Labor Dispute: Strike Grounds 700 Lufthansa Flights

Lufthansa's far-reaching cost-cutting plans once again resulted in broad strikes on Thursday morning, affecting several of Germany's largest airports. Hundreds of flights were cancelled and the union which called the walkout is not expecting a deal any time soon.

Photo Gallery: Ongoing Lufthansa Labor Battle Photos
DPA

Hundreds of Lufthansa flights were cancelled Thursday morning at airports across Germany as members of a major employee union held warning strikes in advance of labor negotiations with the airline scheduled for Friday.

Representatives from the union, Ver.di, were pessimistic about their chances for successfully striking a deal with the airline and the union's chief negotiator, Christine Behle, said she did not expect an agreement to be reached with the German flag carrier by Friday. Behle said she was surprised at the number of flights cancelled by the airline Thursday.

Lufthansa employees were striking Thursday morning at the Frankfurt, Munich, Berlin, Hamburg, Cologne and Düsseldorf airports. Passengers were being asked to check the status of their flights online. Approximately 700 domestic and intra-European flights were cancelled, with intercontinental flights proceeding as scheduled. The walkouts, which began at 4 a.m., came to a conclusion at midday.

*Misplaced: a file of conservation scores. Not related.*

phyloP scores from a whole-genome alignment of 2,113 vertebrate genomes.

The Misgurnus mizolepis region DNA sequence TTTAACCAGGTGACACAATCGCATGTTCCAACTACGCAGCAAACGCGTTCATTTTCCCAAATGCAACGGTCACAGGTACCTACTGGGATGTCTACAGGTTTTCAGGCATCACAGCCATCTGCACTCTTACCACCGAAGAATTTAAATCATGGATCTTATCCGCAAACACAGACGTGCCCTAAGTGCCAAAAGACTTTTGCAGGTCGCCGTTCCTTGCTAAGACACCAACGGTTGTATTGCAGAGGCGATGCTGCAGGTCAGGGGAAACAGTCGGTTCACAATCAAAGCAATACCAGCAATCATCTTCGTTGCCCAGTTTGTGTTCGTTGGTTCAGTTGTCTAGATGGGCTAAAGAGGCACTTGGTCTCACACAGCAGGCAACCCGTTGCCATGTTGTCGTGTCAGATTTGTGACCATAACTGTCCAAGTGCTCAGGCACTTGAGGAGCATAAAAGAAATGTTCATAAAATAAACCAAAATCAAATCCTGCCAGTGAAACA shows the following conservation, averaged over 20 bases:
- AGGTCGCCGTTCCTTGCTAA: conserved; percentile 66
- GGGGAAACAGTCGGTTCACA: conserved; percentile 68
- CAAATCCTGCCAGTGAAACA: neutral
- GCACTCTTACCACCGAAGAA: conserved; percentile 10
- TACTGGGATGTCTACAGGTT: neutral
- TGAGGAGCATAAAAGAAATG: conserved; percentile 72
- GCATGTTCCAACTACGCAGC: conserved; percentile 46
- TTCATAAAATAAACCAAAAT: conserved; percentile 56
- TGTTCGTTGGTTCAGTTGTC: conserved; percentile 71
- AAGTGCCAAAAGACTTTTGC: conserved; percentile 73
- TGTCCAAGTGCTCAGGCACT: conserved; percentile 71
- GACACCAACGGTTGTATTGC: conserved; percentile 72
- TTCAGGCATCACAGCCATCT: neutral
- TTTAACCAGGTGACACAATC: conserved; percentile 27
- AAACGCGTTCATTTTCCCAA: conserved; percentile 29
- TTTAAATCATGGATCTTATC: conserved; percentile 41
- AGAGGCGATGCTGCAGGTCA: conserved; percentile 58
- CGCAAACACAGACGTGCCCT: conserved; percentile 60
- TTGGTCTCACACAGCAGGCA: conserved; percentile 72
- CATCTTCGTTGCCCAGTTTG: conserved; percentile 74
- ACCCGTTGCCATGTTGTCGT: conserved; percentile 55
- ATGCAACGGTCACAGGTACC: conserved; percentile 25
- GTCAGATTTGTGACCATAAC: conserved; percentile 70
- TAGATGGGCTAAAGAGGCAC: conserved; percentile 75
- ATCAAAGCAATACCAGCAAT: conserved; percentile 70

An airline spokesperson said the strikes were "completely unnecessary and disproportionate."

'A Provocation'

The union, which represents 33,000 employees, primarily in the technical and service units of the airline, called for the strikes to put pressure on Lufthansa, which it wants to see raise wages by 5.2 percent and to offer more secure employment. Lufthansa wants workers to accept a pay freeze and longer working days.

Janine Peltier, from Ver.di in Hamburg, said: "We consider the demands made by the employer to be a provocation of the union. If we didn't show our strength now, then it would be very, very difficult to come to an agreement."

The airline, which has been suffering losses because of competition from low-cost carriers, wants to cut 3,500 jobs worldwide as part of a saving program called "Score."

In September, strikes by Lufthansa flight attendants opposing that savings plan, which could mean significantly less pay for some of them, disrupted hundreds of flights at German airports, including the hub in Frankfurt, and left passengers stranded throughout the country.

mbw -- with wires.

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